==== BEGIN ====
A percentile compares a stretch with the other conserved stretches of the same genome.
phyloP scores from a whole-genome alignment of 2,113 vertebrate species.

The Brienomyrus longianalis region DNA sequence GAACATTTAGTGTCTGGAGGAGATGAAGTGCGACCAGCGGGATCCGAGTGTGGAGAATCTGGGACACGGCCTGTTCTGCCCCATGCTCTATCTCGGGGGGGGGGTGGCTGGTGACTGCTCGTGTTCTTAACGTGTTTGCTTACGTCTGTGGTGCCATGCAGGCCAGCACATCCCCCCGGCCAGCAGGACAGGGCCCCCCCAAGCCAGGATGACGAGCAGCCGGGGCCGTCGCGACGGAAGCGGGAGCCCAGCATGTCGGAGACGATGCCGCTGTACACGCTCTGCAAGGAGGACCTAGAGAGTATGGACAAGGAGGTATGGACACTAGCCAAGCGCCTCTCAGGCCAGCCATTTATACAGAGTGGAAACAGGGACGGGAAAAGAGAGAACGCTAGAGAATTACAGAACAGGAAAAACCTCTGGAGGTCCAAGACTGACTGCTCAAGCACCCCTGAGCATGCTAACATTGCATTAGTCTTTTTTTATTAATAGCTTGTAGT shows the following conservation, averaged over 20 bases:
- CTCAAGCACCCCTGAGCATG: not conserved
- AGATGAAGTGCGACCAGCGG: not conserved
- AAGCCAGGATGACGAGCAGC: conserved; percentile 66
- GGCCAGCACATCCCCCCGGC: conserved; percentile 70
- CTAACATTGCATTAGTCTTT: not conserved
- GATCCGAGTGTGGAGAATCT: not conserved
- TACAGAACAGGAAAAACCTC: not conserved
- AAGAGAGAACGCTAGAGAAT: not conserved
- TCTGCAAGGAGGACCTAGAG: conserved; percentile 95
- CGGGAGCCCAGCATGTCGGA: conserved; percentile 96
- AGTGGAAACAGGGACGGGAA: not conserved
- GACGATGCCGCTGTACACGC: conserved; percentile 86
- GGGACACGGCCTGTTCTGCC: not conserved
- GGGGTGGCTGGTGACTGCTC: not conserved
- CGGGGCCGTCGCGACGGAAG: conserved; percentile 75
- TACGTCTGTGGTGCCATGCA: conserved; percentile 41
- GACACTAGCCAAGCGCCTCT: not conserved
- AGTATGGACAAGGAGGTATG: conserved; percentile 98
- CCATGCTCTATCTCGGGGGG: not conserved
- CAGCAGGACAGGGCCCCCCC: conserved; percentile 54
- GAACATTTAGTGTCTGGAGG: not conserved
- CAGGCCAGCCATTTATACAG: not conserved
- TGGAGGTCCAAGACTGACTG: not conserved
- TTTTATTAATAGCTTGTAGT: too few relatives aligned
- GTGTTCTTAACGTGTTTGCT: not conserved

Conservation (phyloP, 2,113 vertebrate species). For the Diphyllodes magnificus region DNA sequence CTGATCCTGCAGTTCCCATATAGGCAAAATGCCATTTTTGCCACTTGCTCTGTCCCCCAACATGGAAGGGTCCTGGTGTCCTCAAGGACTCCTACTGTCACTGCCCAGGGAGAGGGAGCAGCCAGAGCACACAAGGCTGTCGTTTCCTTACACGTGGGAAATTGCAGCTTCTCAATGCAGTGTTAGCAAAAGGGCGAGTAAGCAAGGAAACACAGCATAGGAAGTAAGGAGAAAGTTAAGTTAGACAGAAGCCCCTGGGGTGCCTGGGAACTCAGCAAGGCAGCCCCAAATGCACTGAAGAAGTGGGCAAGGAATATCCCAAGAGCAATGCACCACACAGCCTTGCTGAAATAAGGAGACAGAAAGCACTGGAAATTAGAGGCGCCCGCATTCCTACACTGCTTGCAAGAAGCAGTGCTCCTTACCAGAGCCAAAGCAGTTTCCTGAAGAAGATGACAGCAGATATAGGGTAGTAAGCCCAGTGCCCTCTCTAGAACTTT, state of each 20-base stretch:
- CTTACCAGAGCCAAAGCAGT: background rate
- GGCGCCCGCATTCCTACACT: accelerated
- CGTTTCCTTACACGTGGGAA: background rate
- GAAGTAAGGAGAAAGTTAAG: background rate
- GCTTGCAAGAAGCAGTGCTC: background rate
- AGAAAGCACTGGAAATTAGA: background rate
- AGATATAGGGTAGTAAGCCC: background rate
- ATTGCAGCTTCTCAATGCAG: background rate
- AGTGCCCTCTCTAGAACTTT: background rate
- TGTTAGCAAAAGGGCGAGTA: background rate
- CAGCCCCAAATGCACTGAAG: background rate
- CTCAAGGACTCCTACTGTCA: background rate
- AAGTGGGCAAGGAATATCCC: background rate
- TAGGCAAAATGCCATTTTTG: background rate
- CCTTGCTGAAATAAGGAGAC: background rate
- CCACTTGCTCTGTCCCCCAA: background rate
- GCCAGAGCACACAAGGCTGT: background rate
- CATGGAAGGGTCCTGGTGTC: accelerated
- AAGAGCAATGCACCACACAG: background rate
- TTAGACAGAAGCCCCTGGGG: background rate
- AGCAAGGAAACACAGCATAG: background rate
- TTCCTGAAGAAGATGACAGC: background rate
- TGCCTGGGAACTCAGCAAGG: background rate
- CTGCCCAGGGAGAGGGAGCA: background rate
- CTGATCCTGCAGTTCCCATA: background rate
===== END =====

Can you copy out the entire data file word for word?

A percentile compares a stretch with the other conserved stretches of the same genome.
phyloP scores from a whole-genome alignment of 2,113 vertebrate species.

The Brienomyrus longianalis region DNA sequence GAACATTTAGTGTCTGGAGGAGATGAAGTGCGACCAGCGGGATCCGAGTGTGGAGAATCTGGGACACGGCCTGTTCTGCCCCATGCTCTATCTCGGGGGGGGGGTGGCTGGTGACTGCTCGTGTTCTTAACGTGTTTGCTTACGTCTGTGGTGCCATGCAGGCCAGCACATCCCCCCGGCCAGCAGGACAGGGCCCCCCCAAGCCAGGATGACGAGCAGCCGGGGCCGTCGCGACGGAAGCGGGAGCCCAGCATGTCGGAGACGATGCCGCTGTACACGCTCTGCAAGGAGGACCTAGAGAGTATGGACAAGGAGGTATGGACACTAGCCAAGCGCCTCTCAGGCCAGCCATTTATACAGAGTGGAAACAGGGACGGGAAAAGAGAGAACGCTAGAGAATTACAGAACAGGAAAAACCTCTGGAGGTCCAAGACTGACTGCTCAAGCACCCCTGAGCATGCTAACATTGCATTAGTCTTTTTTTATTAATAGCTTGTAGT shows the following conservation, averaged over 20 bases:
- CTCAAGCACCCCTGAGCATG: not conserved
- AGATGAAGTGCGACCAGCGG: not conserved
- AAGCCAGGATGACGAGCAGC: conserved; percentile 66
- GGCCAGCACATCCCCCCGGC: conserved; percentile 70
- CTAACATTGCATTAGTCTTT: not conserved
- GATCCGAGTGTGGAGAATCT: not conserved
- TACAGAACAGGAAAAACCTC: not conserved
- AAGAGAGAACGCTAGAGAAT: not conserved
- TCTGCAAGGAGGACCTAGAG: conserved; percentile 95
- CGGGAGCCCAGCATGTCGGA: conserved; percentile 96
- AGTGGAAACAGGGACGGGAA: not conserved
- GACGATGCCGCTGTACACGC: conserved; percentile 86
- GGGACACGGCCTGTTCTGCC: not conserved
- GGGGTGGCTGGTGACTGCTC: not conserved
- CGGGGCCGTCGCGACGGAAG: conserved; percentile 75
- TACGTCTGTGGTGCCATGCA: conserved; percentile 41
- GACACTAGCCAAGCGCCTCT: not conserved
- AGTATGGACAAGGAGGTATG: conserved; percentile 98
- CCATGCTCTATCTCGGGGGG: not conserved
- CAGCAGGACAGGGCCCCCCC: conserved; percentile 54
- GAACATTTAGTGTCTGGAGG: not conserved
- CAGGCCAGCCATTTATACAG: not conserved
- TGGAGGTCCAAGACTGACTG: not conserved
- TTTTATTAATAGCTTGTAGT: too few relatives aligned
- GTGTTCTTAACGTGTTTGCT: not conserved

Conservation (phyloP, 2,113 vertebrate species). For the Diphyllodes magnificus region DNA sequence CTGATCCTGCAGTTCCCATATAGGCAAAATGCCATTTTTGCCACTTGCTCTGTCCCCCAACATGGAAGGGTCCTGGTGTCCTCAAGGACTCCTACTGTCACTGCCCAGGGAGAGGGAGCAGCCAGAGCACACAAGGCTGTCGTTTCCTTACACGTGGGAAATTGCAGCTTCTCAATGCAGTGTTAGCAAAAGGGCGAGTAAGCAAGGAAACACAGCATAGGAAGTAAGGAGAAAGTTAAGTTAGACAGAAGCCCCTGGGGTGCCTGGGAACTCAGCAAGGCAGCCCCAAATGCACTGAAGAAGTGGGCAAGGAATATCCCAAGAGCAATGCACCACACAGCCTTGCTGAAATAAGGAGACAGAAAGCACTGGAAATTAGAGGCGCCCGCATTCCTACACTGCTTGCAAGAAGCAGTGCTCCTTACCAGAGCCAAAGCAGTTTCCTGAAGAAGATGACAGCAGATATAGGGTAGTAAGCCCAGTGCCCTCTCTAGAACTTT, state of each 20-base stretch:
- CTTACCAGAGCCAAAGCAGT: background rate
- GGCGCCCGCATTCCTACACT: accelerated
- CGTTTCCTTACACGTGGGAA: background rate
- GAAGTAAGGAGAAAGTTAAG: background rate
- GCTTGCAAGAAGCAGTGCTC: background rate
- AGAAAGCACTGGAAATTAGA: background rate
- AGATATAGGGTAGTAAGCCC: background rate
- ATTGCAGCTTCTCAATGCAG: background rate
- AGTGCCCTCTCTAGAACTTT: background rate
- TGTTAGCAAAAGGGCGAGTA: background rate
- CAGCCCCAAATGCACTGAAG: background rate
- CTCAAGGACTCCTACTGTCA: background rate
- AAGTGGGCAAGGAATATCCC: background rate
- TAGGCAAAATGCCATTTTTG: background rate
- CCTTGCTGAAATAAGGAGAC: background rate
- CCACTTGCTCTGTCCCCCAA: background rate
- GCCAGAGCACACAAGGCTGT: background rate
- CATGGAAGGGTCCTGGTGTC: accelerated
- AAGAGCAATGCACCACACAG: background rate
- TTAGACAGAAGCCCCTGGGG: background rate
- AGCAAGGAAACACAGCATAG: background rate
- TTCCTGAAGAAGATGACAGC: background rate
- TGCCTGGGAACTCAGCAAGG: background rate
- CTGCCCAGGGAGAGGGAGCA: background rate
- CTGATCCTGCAGTTCCCATA: background rate